to first-hand experience

A couple days ago, Matthew Gordon posted on ADS-L with the following example:

Mr. Schwartz feels badly for the lost bear and, having first hand experienced the trauma of loss, desires to emote his empathy for bears the world over, and Hope in particular. (link)

The use of emote is notable, but Gordon focused on the phrase first hand experienced — not a back-formation, but maybe some sort of compound.

Gordon’s example has the verb experience in the PSP (in the perfect construction). Other examples are easily found:

[PSP in perfect] I’ve first hand experienced a grown man threatening to beat the shit out of me when I was seventeen years old … (link)

[PSP in passive] To go even deeper, a white philosopher educating his class about racism is a perfect example of someone explaining what hasn’t been first-hand experienced. (link)

[PSP in modifier] A first hand experienced situation is not an anecdote. (link)

[PST] I first-hand experienced why races shouldn’t mix. (link)

[PRS] He’s been on Cane’s side for a long time, so naturally, when he first-hand experiences Cane lying to his own daughter, he NATURALLY is gonna oppose Cane. (link)

[BSE] and yes i saw the youtube video but i didnt really understand it, i want to first hand experience it. (link)

[BSE] Students will first hand experience the difficulties of not being able to understand one another. (link)

The nominal first hand (or first-hand) can be used as either an adjectival (first-hand knowledge) — OED2 ‘of or belonging to the first source, original; coming direct from the first source and not through an intermediate channel or agency; obtained direct from the producer or original vendor’ — or an adverbial (know first hand) — OED2 ‘from the first source or origin, without intermediate agency or the intervention of a medium; direct from the maker, producer, or original vendor’.

The adverbial is limited in standard English to postverbal use:

experience all the difficulties first-hand, experience first-hand all the difficulties

The (non-standard) examples above have first-hand in preverbal position, so that first-hand has pretty much the syntax of the adverbial personally:

experience all the difficulties personally, experience personally all the difficulties, personally experience all the difficulties

(The restriction to postverbal position has a historical explanation: the adverbial first-hand is, historically, a truncation of the adverbial PP at first hand, and PP adverbials are, for the most part, awkward as preverbal modifiers: ?at first hand experience all the difficulties.)

So one possible source of the verbal expression first-hand experience would be the lifting of the restriction on adverbial first-hand.

But there’s at least one other possible source: verbing of the nominal first-hand experience. Verbings of phrases are attested, as in this example posted by Jon Lighter on ADS-L on October 7th:

As he’s often said, the early death of his mother determined both his life and his life’s work – ‘though I don’t want to dime-store-psychology it too much.’ (David Gates on Ken Burns, in Newsweek (Sept. 24, 2007), p. 55)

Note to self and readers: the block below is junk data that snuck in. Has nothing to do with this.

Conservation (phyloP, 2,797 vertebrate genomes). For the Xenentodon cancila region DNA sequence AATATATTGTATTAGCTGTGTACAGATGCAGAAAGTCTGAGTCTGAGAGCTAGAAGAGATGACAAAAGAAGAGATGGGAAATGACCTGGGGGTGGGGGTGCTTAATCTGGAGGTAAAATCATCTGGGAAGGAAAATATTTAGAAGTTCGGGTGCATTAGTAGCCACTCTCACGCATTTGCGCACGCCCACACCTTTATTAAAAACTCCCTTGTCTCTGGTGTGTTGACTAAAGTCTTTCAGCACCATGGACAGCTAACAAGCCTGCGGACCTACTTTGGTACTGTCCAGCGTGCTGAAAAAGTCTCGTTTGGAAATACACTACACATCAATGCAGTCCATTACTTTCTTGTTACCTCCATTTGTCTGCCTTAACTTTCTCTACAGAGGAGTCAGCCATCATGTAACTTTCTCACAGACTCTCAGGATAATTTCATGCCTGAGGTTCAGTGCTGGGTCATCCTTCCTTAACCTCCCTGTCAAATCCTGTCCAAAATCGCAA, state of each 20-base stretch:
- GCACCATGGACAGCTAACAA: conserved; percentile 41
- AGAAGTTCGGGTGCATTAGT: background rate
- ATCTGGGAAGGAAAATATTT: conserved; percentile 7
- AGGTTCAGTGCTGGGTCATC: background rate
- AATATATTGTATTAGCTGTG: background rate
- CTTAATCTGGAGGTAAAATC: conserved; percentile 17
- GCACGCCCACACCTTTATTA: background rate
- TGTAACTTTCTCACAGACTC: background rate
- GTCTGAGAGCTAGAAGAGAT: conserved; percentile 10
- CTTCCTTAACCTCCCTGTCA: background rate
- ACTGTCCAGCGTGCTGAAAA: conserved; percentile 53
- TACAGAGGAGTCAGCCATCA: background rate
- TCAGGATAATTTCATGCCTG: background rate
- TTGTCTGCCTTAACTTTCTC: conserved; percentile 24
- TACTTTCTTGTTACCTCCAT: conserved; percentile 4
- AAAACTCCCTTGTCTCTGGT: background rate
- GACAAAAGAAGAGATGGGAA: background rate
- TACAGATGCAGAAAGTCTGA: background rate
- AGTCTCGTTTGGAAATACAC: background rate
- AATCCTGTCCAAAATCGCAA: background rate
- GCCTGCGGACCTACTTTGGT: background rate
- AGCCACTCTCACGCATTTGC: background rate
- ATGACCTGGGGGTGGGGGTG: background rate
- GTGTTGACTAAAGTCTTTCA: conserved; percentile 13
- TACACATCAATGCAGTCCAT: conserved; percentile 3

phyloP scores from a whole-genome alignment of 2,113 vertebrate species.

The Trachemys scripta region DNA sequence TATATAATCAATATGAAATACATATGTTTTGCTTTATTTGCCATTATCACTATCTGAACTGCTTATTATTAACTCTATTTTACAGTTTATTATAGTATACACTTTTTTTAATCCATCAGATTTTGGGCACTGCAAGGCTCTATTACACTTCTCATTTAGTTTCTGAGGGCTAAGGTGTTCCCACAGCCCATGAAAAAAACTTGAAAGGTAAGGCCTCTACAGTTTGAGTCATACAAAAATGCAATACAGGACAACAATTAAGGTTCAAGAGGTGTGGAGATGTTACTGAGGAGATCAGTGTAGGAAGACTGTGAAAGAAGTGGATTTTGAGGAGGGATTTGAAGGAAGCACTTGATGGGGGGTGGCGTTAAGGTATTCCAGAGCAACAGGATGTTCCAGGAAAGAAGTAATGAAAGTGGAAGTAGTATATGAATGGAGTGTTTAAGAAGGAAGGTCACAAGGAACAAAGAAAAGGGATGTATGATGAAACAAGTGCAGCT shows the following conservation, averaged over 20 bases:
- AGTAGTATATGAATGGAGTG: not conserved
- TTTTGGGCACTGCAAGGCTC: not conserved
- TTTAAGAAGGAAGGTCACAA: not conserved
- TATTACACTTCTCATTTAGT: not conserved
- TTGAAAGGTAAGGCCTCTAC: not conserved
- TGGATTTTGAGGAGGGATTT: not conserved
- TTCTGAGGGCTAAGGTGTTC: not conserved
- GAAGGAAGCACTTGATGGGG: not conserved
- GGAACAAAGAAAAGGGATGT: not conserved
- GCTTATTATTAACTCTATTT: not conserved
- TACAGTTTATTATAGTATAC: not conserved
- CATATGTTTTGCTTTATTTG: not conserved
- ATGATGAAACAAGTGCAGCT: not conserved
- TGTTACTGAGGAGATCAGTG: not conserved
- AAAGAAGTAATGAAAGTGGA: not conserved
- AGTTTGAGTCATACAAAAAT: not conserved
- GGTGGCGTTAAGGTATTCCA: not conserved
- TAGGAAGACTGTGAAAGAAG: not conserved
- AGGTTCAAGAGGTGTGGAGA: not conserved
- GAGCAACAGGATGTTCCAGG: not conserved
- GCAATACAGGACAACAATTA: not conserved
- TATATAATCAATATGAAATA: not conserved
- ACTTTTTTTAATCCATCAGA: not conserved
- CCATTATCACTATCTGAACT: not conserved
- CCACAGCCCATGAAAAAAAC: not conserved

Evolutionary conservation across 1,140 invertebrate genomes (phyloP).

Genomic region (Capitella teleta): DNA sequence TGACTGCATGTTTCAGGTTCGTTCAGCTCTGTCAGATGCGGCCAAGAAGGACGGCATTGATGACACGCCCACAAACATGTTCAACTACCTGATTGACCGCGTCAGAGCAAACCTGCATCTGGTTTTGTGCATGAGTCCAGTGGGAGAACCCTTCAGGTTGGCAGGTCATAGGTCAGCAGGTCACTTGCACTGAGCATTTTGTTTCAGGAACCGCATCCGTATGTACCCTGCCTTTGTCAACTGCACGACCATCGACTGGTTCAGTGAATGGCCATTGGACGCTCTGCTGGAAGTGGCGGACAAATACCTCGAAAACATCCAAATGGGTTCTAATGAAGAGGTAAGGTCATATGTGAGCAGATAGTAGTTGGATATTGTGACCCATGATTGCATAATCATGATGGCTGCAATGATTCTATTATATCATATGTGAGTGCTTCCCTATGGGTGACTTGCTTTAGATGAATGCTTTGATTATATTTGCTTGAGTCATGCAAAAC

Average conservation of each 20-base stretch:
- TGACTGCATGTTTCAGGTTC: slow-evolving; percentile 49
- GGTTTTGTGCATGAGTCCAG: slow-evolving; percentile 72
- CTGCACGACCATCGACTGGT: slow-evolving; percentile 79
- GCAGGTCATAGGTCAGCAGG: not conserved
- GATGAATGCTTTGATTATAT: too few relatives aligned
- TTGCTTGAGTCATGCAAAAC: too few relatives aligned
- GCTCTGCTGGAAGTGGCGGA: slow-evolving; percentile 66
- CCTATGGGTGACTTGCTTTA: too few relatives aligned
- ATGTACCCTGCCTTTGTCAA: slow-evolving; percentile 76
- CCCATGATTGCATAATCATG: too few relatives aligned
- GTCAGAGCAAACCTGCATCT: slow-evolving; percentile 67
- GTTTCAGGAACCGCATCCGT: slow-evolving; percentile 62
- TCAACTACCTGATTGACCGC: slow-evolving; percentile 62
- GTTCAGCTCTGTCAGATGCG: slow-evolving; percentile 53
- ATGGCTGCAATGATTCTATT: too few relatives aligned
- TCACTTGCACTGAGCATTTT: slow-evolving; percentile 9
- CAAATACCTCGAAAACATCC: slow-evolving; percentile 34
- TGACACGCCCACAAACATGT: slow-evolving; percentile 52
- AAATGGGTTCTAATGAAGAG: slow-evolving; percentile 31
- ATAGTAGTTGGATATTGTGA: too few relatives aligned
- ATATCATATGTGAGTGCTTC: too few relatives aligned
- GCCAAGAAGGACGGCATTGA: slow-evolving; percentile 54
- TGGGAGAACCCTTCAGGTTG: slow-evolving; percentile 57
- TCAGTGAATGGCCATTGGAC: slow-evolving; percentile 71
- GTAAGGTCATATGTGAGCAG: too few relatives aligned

Both effects could be at work, of course. But there are examples where the first proposal — lifting the restriction on adverbial first-hand — must be the right one, since in them non-standard preverbal first-hand occurs with verbs that have no homophonous noun counterpart, like know and understand:

[the charity Jade’s Smiles] is being set up by 15 year old jade swain and her mother janene stewart, who first hand knew what it was like to be in and out of hospital and realised that the little things can make your hospital stay a little more bearable (link)

The event, a first of its kind program nationwide, and was created in 2008 in collaboration with Katie Moshier, whose husband Captain Timothy J. Moshier (’02) was Killed in Action, who first hand understood the importance of connecting with the military community. (link)

The point is that there are no nominals first-hand know and first-hand understand to be verbed.

5 Responses to “to first-hand experience”

  1. John Lawler Says:

    Matt’s link gives a 404, alas.

  2. nick Says:

    I would only consider preverbal ‘at first hand’ very slightly less elegant than the postverbal position – perhaps with a little added emphasis as a result. But I’m a Briton, so I’m wondering whether this is a transatlantic divide. Judging from my reading of American authors, British speakers are certainly much more inclined to put adverbials immediately following the auxiliary verb, so perhaps that’s why.

    (Preverbal ‘first hand’ definitely *does* sound odd to me though.)

  3. Matt Gordon Says:

    It’d be nice to have some spoken examples of pre-verbal “first hand” to hear how stress is handled. Wouldn’t stronger stress on “first” support the verbing account and stronger stress on “hand” the movement account?

    Thanks for the thoughtful discussion.

  4. the ridger Says:

    I’ve heard this said, and the stress is on “first”.

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